The COVID-19 pandemic of 2020 saw governments across the world mandating telework for entire populations thereby bringing the topic of telework into sharp focus. Telework is a well-researched topic which dates as far back as five decades ago. While telework provides many indisputable benefits to organisations, society and individuals, it has not achieved the anticipated widespread adoption. While telework studies have examined multiple aspects, few studies have examined organisational factors which affect telework adoption. This study is an empirical investigation of telework adoption, using a set of factors identified in the literature in organisations in a South African context. These factors in prior studies were found to enable or prevent an organisation from adopting telework. The question thus asked in this study was “Which factors enable or prevent the adoption of telework within South African organisations?” A survey with 104 valid responses was analysed using Statistica. The theoretical contribution of the study is a validated model of factors influencing the adoption of telework.


Adaptive Weighted Finite Mixture Model: Identifying the Feature-Influence of Real Estate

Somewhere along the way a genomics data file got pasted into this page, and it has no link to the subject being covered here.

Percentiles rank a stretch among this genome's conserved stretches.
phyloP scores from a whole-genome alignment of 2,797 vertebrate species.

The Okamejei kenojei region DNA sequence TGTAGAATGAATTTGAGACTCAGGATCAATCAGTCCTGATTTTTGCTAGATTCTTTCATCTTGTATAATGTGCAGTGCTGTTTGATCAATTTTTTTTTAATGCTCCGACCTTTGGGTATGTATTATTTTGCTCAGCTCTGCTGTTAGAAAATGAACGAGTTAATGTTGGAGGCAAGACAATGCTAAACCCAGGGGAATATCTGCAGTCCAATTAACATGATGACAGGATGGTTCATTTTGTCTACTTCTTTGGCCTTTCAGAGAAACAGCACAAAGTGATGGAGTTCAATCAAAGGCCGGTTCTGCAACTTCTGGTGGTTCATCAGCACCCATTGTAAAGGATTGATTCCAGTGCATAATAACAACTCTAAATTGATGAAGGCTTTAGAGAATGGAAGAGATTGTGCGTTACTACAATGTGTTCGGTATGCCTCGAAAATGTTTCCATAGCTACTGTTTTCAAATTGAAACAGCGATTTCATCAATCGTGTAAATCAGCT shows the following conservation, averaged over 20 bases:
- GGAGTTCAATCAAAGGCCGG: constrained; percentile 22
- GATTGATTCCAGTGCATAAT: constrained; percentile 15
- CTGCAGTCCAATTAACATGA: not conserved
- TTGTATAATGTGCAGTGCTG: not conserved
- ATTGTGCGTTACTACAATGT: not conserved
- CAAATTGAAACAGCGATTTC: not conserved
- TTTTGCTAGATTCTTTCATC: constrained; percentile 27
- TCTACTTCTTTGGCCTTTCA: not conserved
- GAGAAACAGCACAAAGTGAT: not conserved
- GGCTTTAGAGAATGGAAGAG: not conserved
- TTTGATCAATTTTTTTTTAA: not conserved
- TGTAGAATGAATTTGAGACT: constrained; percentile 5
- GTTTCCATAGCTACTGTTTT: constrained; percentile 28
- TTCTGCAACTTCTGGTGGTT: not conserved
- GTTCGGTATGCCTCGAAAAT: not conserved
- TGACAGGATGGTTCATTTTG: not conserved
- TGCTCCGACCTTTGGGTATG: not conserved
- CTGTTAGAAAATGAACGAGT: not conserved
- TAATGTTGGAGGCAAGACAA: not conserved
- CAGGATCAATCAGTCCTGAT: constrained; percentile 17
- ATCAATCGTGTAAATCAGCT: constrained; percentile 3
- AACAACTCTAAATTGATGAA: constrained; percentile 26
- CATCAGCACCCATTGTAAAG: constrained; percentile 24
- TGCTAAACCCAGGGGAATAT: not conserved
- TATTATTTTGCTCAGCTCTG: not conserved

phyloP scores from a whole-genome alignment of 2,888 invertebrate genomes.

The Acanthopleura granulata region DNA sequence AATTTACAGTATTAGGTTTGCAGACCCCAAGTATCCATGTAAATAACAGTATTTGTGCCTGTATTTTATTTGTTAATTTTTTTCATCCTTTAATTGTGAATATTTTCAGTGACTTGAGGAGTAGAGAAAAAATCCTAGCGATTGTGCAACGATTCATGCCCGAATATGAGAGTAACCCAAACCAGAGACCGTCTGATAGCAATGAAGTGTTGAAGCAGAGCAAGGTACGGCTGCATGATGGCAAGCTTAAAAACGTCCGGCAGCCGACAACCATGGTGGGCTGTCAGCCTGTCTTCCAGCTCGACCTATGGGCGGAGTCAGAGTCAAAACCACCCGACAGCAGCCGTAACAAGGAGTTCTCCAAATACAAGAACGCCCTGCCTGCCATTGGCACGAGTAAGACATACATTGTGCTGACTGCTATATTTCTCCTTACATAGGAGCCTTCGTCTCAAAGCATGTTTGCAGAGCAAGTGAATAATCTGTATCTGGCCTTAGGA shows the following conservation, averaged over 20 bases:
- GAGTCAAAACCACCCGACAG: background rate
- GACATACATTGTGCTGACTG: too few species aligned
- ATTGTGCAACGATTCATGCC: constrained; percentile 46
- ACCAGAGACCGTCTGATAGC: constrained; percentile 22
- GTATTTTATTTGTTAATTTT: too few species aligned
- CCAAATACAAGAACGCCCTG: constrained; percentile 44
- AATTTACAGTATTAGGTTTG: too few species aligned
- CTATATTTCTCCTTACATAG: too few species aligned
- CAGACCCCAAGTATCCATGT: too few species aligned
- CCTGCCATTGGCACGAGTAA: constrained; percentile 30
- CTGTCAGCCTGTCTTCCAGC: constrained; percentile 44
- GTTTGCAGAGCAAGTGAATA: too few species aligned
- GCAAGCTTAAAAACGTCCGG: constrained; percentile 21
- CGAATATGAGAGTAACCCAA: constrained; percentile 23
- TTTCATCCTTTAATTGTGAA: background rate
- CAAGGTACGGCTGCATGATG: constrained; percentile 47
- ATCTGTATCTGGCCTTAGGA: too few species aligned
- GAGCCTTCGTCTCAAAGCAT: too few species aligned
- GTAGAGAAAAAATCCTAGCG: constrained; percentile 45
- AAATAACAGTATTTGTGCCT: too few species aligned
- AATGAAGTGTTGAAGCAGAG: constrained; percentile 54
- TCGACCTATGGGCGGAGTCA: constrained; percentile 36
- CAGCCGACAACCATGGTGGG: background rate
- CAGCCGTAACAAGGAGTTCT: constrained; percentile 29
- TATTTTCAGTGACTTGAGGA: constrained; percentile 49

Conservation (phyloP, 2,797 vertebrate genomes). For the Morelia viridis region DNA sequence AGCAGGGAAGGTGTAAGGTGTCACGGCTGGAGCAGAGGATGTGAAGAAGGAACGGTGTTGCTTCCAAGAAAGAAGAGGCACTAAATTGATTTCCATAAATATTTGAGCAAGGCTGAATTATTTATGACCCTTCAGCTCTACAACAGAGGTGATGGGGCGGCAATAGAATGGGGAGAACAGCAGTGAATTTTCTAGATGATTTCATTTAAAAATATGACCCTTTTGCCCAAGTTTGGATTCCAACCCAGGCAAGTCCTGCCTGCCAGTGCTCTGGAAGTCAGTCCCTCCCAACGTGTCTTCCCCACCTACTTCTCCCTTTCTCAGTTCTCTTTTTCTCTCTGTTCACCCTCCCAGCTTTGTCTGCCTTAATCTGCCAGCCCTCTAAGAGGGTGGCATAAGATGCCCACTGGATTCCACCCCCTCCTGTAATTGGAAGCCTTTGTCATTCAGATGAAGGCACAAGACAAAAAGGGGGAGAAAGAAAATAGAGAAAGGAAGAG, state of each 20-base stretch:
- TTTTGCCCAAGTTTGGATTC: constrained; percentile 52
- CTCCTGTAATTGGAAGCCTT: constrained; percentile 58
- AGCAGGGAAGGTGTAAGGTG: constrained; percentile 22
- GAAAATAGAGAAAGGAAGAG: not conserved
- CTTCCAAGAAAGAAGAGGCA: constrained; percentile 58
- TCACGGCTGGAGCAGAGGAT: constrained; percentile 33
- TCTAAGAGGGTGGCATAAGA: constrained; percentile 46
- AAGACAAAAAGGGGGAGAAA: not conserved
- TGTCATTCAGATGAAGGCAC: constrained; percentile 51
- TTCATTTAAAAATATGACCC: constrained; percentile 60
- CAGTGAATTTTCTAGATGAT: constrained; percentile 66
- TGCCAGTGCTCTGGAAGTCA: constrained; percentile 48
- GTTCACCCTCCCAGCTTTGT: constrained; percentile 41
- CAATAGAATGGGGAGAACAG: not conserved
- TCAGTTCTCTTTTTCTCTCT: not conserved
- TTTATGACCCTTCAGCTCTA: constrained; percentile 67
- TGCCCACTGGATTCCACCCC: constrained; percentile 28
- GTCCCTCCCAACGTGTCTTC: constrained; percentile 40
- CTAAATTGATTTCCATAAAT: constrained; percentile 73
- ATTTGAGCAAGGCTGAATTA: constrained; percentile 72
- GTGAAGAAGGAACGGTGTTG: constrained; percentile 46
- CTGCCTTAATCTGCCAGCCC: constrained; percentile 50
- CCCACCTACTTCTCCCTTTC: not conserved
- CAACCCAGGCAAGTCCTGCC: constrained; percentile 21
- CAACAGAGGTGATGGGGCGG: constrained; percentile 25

It is significant for real estate investors to understand how the construction environments and building characteristics impact the housing unit price. However, it is challenging for identifying the complex feature-influence from construction environments and building characteristics. It is also hard to alleviate the heterogeneity of real estate. In this article, we propose a framework named Adaptive Weighted Finite Mixture Model to identify the feature-influence and simultaneously alleviate the ill effect of heterogeneity. Applying this framework, we can predict the housing unit price based on the corresponding features. Besides, we discover that the feature-influence exists in the dissimilarity among similar cities. Specifically, we adaptively learn the weights of features to identify the feature-influence, and we model the estimation of the housing unit price with the feature-influence into a finite mixture model. We utilize the Principle Component Analysis algorithm to obtain a low-dimensional representation of housing features. The low-dimensional representation reduces the computational cost of model learning, and it avoids a potential catastrophe of the singular matrix inversion during the process of learning model parameters, which are estimated by the Expectation Maximization algorithm. To avoid the blind search for the latent group number used in the proposed framework, we employ the pre-clustering result as a guide of the searching range of the latent group numbers. We conduct numerous experiments on three real datasets from Shenyang, Changchun, and Harbin, which are the three provincial capital cities that have similar geography, economics, and cultures. The experimental results demonstrate the effectiveness of the proposed framework.